Facts, history about drunk driving in Minnesota


(8/17/2016)

From: Sgt. Troy Christianson
Minnesota State Patrol

Question: How long has there been a drunk driving law in Minnesota?

Answer: The Minnesota Legislature criminalized DWI in 1911, making “driving while in an intoxicated manner” a misdemeanor. The laws and sanctions addressing DWI have evolved in the past 104 years.

• Evidence of influence was set at .15 blood alcohol concentration (BAC) in 1917.
• The first civil sanctions for DWI (implied consent) began in 1961.
• A per se level of .10 BAC was attached to administrative license sanctions in 1971. Minnesota was the first state to take such action.
• The concept of BAC changed to alcohol concentration (AC) in 1978.
• License plate impoundment began in 1988.
• Test refusal becomes a criminal offense in 1989.
• Child endangerment enhancement and “Not a Drop” law enacted in 1993.
• High AC (.20 and above) added as an enhancement in 1997.
• Felony-level penalties established in 2001.
• Per se level lowered to .08 AC in 2004.
• Ignition interlock added in 2010.
• A gross misdemeanor DWI driving offense was lowered to an alcohol concentration of .16 from a .20 in 2015 for first-time offenders.

Minnesota’s enhanced DWI enforcement and education efforts are contributing to the reduction of alcohol-related deaths. Drunk driving-related fatalities have decreased by 25 percent in the past five years (2010-2014), yet with 88 deaths caused by drunk drivers in 2014, there is much more work to be done.

We are encouraged by the continued drop in DWIs, but the 25,258 motorists arrested for DWI last year is unacceptable. Currently, more than 600,000 Minnesota residents have a DWI on record — that’s one out of every seven licensed drivers in Minnesota.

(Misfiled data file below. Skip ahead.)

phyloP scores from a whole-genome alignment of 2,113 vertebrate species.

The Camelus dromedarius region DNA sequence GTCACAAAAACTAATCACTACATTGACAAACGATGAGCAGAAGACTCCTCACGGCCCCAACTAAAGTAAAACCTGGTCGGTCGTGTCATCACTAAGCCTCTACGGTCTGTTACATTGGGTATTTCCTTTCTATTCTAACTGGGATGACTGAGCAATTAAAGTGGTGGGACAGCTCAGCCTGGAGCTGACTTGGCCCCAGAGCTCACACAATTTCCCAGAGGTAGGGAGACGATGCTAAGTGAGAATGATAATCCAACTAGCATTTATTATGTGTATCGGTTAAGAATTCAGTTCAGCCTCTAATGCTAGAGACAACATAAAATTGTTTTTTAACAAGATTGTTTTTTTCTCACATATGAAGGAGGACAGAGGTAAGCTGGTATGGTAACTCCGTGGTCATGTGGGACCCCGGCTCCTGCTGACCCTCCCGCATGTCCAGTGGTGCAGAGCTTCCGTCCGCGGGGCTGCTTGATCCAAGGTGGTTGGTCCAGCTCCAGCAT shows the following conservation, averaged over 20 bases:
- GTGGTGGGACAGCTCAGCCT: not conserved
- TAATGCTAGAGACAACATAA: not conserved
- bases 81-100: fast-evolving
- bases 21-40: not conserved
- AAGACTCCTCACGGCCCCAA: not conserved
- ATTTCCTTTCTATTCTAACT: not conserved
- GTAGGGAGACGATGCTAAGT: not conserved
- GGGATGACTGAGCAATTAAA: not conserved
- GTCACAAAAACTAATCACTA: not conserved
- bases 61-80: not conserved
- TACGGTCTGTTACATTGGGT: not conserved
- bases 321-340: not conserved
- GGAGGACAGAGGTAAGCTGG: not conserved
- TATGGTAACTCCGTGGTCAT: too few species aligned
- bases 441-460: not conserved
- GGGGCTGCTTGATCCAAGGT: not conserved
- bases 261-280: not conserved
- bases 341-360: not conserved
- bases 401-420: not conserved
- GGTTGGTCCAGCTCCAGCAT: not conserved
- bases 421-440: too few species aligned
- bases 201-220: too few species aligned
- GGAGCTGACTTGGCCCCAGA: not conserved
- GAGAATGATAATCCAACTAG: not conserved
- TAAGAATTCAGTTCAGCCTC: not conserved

The average blood alcohol concentration (BAC) for drivers with a DWI was .15, with the average BAC for a drunk driver involved in a fatal crash being .19.

The legal limit for driving impaired in Minnesota is 0.08 — but motorists can be arrested for DWI at lower levels. A typical penalty for a first-time offender is loss of license for a minimum of 30 days up to a year and possible jail time, although the consequences will vary for each offender. DWI costs can be as high as $20,000 when factoring court costs, legal fees and increased insurance premiums.

You can avoid a ticket — and a crash — if you simply buckle up, drive at safe speeds, pay attention and always drive sober. Help us drive Minnesota Toward Zero Deaths.

If you have any questions concerning traffic related laws or issues in Minnesota send your questions to Sgt. Troy Christianson, Minnesota State Patrol, 2900 48th Street NW, Rochester, Minn., 55901-5848. Or reach him at Troy.Christianson@state.mn.us.

 

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